December 2018 sees the 400-year anniversary of the Pharmacopoeia Londinensis (second issue). We are lucky enough to have a copy in the RPS Library’s early printed collection. Produced by the Royal College of Physicians, it was the first authoritative, standard pharmacopoeia for the whole of England – Scotland and Ireland later producing their own.
It lists all the drugs authorised for use by the Physicians. These include the stomach lining of hens, used as an astringent, and opium. Preparations of opium are still in use today.
Signs and symbols
The title page of this Pharmacopoeia is fascinating. Rich with symbols of power, the Tetragrammaton, Hebrew for God, appears on a cloud from which a hand reaches out to hold the coat of arms of James VI of Scotland/I England.
The College of Physicians’ own coat of arms is situated alongside four important figures who influenced the development of medicine: Galen, Avicenna, Hippocrates and Mesue. The presence of all these images is no coincidence: they emphasise the authority of the College of Physicians.
As interesting as the Pharmacopoeia Londinensis is in its own right, there’s something about our volume which makes it all the more exciting.
Sir William Paddy and ‘Principis Ferdinandi’
Discovered in Brussels in 1955, our copy contains handwritten notes contemporary to the period in which it was published. The majority of these are headed ℞ for ‘Recipe’ or prescription. Further notes in French include instructions for the dispensing of certain medicines and their uses.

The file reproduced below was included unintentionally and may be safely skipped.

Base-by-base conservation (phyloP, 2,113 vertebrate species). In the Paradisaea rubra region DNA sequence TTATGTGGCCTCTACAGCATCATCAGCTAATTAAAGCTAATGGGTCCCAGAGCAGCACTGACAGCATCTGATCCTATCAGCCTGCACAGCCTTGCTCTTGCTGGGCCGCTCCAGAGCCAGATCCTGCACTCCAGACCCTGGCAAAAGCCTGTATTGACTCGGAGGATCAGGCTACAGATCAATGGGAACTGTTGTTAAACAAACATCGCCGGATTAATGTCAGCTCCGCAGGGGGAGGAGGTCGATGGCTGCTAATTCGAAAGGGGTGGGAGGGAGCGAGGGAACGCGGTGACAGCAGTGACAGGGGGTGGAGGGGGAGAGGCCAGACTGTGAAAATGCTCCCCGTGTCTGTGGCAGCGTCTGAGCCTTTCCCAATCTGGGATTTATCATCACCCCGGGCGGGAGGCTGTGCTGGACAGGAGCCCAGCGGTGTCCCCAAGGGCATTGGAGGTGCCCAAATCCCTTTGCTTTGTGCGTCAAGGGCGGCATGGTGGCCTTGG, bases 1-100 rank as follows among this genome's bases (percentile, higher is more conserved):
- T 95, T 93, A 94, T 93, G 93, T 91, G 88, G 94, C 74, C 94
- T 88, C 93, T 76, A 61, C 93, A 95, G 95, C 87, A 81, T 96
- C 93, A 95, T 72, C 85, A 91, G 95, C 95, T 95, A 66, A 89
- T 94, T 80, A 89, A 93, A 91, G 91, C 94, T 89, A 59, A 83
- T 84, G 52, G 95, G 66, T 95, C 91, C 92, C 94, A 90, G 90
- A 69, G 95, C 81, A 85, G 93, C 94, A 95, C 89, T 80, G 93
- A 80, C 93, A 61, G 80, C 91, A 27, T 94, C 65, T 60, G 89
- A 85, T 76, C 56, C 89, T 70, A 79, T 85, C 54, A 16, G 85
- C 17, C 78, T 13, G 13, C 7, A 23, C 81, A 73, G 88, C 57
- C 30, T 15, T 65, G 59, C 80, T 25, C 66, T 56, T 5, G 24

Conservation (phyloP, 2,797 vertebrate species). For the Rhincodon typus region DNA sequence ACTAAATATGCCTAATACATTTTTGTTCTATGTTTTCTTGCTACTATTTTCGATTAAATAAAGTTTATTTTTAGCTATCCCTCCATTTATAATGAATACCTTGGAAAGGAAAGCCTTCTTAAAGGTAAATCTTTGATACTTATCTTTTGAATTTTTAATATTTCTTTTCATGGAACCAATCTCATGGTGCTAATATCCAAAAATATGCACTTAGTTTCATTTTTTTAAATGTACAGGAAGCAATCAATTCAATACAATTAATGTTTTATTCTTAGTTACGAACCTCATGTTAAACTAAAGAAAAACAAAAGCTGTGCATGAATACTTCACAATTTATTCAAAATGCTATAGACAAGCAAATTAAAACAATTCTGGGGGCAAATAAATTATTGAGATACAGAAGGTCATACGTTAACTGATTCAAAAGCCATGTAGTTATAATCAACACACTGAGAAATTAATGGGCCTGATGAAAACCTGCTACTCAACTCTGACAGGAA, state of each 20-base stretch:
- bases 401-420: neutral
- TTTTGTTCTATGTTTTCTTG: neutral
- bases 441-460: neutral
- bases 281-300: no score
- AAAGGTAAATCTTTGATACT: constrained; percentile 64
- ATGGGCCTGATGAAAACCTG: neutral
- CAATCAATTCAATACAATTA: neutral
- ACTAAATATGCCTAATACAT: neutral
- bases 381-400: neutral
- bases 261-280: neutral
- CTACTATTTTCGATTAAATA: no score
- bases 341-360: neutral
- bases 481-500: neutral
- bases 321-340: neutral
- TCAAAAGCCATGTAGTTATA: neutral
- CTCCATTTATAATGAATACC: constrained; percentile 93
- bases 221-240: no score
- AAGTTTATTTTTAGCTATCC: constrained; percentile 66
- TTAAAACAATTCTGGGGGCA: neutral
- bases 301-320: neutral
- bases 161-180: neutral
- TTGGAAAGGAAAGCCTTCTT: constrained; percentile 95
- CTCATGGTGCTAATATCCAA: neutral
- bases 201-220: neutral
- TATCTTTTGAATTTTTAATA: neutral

It also includes the name of William Paddy in a handwritten inscription at the foot of the title page. Sir William Paddy was born in 1554 and was President of the College of Physicians in 1618. As a Fellow, he is likely to have been involved with its production. He was also physician to James I.
Paddy is not the only prominent name in the inscription. Whilst the ink has faded in some places, the name ‘Principis Ferdinandi’ is also legible alongside it. So, who was ‘Principis Ferdinandi’? The most obvious candidate would seem to be Ferdinand II, Holy Roman Emperor (1578-1637), although Ferdinand of Bavaria (1577-1650) might also be a contender. To complicate matters further, a third individual seems to be mentioned, but much of his name is now illegible. The inscription tells us that our copy of the Pharmacopoeia Londinensis was presented as a gift … but by whom, to whom?
We may never know for certain whose hand wrote the notes and inscription. We will certainly never know all the secrets this volume holds of its journey from London to Brussels and back again.
If you can shed any light on the mystery surrounding our copy of the Pharmacopoeia Londinensis, we would love to hear from you. If you would like to book an appointment to see this and other pharmacopoeias in our early printed collection, please email firstname.lastname@example.org.